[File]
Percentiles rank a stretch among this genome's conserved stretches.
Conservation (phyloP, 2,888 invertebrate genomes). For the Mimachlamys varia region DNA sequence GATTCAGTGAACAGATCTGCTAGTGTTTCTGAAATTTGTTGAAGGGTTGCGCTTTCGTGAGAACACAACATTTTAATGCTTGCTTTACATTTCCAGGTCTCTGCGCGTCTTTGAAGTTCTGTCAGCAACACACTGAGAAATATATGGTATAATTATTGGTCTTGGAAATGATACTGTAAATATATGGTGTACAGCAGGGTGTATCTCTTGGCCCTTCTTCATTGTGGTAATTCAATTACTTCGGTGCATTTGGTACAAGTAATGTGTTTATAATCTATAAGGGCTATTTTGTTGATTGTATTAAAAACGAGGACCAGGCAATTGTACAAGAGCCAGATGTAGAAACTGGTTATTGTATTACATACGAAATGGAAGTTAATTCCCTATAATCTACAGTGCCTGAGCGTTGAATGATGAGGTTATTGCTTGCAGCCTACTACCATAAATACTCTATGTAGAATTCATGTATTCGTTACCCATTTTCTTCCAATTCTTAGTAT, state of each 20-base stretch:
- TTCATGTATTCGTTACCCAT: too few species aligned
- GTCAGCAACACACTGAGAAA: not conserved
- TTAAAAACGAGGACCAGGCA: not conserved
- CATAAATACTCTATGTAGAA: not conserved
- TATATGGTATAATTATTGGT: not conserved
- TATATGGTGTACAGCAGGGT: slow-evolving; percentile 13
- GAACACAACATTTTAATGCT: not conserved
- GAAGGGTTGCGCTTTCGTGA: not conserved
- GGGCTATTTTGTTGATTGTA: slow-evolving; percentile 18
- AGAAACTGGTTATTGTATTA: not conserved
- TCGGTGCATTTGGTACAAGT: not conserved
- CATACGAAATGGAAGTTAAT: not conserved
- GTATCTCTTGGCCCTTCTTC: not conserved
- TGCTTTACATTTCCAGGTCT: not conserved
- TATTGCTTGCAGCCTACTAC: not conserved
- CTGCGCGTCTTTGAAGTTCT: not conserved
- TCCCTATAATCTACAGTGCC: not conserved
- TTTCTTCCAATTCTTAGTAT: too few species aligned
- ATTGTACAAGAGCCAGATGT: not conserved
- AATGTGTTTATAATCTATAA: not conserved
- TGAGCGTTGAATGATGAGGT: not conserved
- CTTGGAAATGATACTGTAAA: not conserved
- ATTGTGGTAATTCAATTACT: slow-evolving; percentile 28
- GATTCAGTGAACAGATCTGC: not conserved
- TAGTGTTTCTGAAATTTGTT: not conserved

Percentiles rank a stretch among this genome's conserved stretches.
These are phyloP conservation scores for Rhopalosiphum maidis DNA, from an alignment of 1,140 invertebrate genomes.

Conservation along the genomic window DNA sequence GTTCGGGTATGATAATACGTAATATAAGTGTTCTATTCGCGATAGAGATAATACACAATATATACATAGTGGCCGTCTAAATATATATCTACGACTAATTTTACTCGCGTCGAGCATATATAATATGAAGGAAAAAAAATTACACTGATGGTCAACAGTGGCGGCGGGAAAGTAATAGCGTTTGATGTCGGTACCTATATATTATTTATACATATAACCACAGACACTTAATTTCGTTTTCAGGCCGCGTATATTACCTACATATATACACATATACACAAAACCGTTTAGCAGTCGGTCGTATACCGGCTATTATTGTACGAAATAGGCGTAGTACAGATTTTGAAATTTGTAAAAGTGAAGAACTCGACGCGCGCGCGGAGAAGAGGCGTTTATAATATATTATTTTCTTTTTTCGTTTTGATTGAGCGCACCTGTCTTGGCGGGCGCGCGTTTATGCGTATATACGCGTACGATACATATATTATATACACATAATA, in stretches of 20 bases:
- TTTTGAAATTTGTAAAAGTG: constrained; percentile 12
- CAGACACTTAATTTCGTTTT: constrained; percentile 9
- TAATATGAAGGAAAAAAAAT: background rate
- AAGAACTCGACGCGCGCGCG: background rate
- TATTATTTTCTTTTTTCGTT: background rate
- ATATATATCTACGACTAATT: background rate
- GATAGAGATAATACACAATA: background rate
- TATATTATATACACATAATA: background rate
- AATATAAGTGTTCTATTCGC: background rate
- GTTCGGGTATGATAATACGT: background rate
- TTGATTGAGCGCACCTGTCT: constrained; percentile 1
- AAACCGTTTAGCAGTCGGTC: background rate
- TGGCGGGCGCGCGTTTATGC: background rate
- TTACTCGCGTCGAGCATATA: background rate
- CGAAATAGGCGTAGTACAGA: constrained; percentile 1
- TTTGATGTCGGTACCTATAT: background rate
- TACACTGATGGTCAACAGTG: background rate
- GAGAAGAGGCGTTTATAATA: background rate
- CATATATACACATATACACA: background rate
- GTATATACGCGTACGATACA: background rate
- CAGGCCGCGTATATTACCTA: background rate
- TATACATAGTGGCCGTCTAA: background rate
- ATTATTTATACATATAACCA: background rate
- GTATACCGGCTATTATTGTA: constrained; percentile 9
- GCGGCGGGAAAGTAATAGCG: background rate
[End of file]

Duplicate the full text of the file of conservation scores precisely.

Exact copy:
Percentiles rank a stretch among this genome's conserved stretches.
Conservation (phyloP, 2,888 invertebrate genomes). For the Mimachlamys varia region DNA sequence GATTCAGTGAACAGATCTGCTAGTGTTTCTGAAATTTGTTGAAGGGTTGCGCTTTCGTGAGAACACAACATTTTAATGCTTGCTTTACATTTCCAGGTCTCTGCGCGTCTTTGAAGTTCTGTCAGCAACACACTGAGAAATATATGGTATAATTATTGGTCTTGGAAATGATACTGTAAATATATGGTGTACAGCAGGGTGTATCTCTTGGCCCTTCTTCATTGTGGTAATTCAATTACTTCGGTGCATTTGGTACAAGTAATGTGTTTATAATCTATAAGGGCTATTTTGTTGATTGTATTAAAAACGAGGACCAGGCAATTGTACAAGAGCCAGATGTAGAAACTGGTTATTGTATTACATACGAAATGGAAGTTAATTCCCTATAATCTACAGTGCCTGAGCGTTGAATGATGAGGTTATTGCTTGCAGCCTACTACCATAAATACTCTATGTAGAATTCATGTATTCGTTACCCATTTTCTTCCAATTCTTAGTAT, state of each 20-base stretch:
- TTCATGTATTCGTTACCCAT: too few species aligned
- GTCAGCAACACACTGAGAAA: not conserved
- TTAAAAACGAGGACCAGGCA: not conserved
- CATAAATACTCTATGTAGAA: not conserved
- TATATGGTATAATTATTGGT: not conserved
- TATATGGTGTACAGCAGGGT: slow-evolving; percentile 13
- GAACACAACATTTTAATGCT: not conserved
- GAAGGGTTGCGCTTTCGTGA: not conserved
- GGGCTATTTTGTTGATTGTA: slow-evolving; percentile 18
- AGAAACTGGTTATTGTATTA: not conserved
- TCGGTGCATTTGGTACAAGT: not conserved
- CATACGAAATGGAAGTTAAT: not conserved
- GTATCTCTTGGCCCTTCTTC: not conserved
- TGCTTTACATTTCCAGGTCT: not conserved
- TATTGCTTGCAGCCTACTAC: not conserved
- CTGCGCGTCTTTGAAGTTCT: not conserved
- TCCCTATAATCTACAGTGCC: not conserved
- TTTCTTCCAATTCTTAGTAT: too few species aligned
- ATTGTACAAGAGCCAGATGT: not conserved
- AATGTGTTTATAATCTATAA: not conserved
- TGAGCGTTGAATGATGAGGT: not conserved
- CTTGGAAATGATACTGTAAA: not conserved
- ATTGTGGTAATTCAATTACT: slow-evolving; percentile 28
- GATTCAGTGAACAGATCTGC: not conserved
- TAGTGTTTCTGAAATTTGTT: not conserved

Percentiles rank a stretch among this genome's conserved stretches.
These are phyloP conservation scores for Rhopalosiphum maidis DNA, from an alignment of 1,140 invertebrate genomes.

Conservation along the genomic window DNA sequence GTTCGGGTATGATAATACGTAATATAAGTGTTCTATTCGCGATAGAGATAATACACAATATATACATAGTGGCCGTCTAAATATATATCTACGACTAATTTTACTCGCGTCGAGCATATATAATATGAAGGAAAAAAAATTACACTGATGGTCAACAGTGGCGGCGGGAAAGTAATAGCGTTTGATGTCGGTACCTATATATTATTTATACATATAACCACAGACACTTAATTTCGTTTTCAGGCCGCGTATATTACCTACATATATACACATATACACAAAACCGTTTAGCAGTCGGTCGTATACCGGCTATTATTGTACGAAATAGGCGTAGTACAGATTTTGAAATTTGTAAAAGTGAAGAACTCGACGCGCGCGCGGAGAAGAGGCGTTTATAATATATTATTTTCTTTTTTCGTTTTGATTGAGCGCACCTGTCTTGGCGGGCGCGCGTTTATGCGTATATACGCGTACGATACATATATTATATACACATAATA, in stretches of 20 bases:
- TTTTGAAATTTGTAAAAGTG: constrained; percentile 12
- CAGACACTTAATTTCGTTTT: constrained; percentile 9
- TAATATGAAGGAAAAAAAAT: background rate
- AAGAACTCGACGCGCGCGCG: background rate
- TATTATTTTCTTTTTTCGTT: background rate
- ATATATATCTACGACTAATT: background rate
- GATAGAGATAATACACAATA: background rate
- TATATTATATACACATAATA: background rate
- AATATAAGTGTTCTATTCGC: background rate
- GTTCGGGTATGATAATACGT: background rate
- TTGATTGAGCGCACCTGTCT: constrained; percentile 1
- AAACCGTTTAGCAGTCGGTC: background rate
- TGGCGGGCGCGCGTTTATGC: background rate
- TTACTCGCGTCGAGCATATA: background rate
- CGAAATAGGCGTAGTACAGA: constrained; percentile 1
- TTTGATGTCGGTACCTATAT: background rate
- TACACTGATGGTCAACAGTG: background rate
- GAGAAGAGGCGTTTATAATA: background rate
- CATATATACACATATACACA: background rate
- GTATATACGCGTACGATACA: background rate
- CAGGCCGCGTATATTACCTA: background rate
- TATACATAGTGGCCGTCTAA: background rate
- ATTATTTATACATATAACCA: background rate
- GTATACCGGCTATTATTGTA: constrained; percentile 9
- GCGGCGGGAAAGTAATAGCG: background rate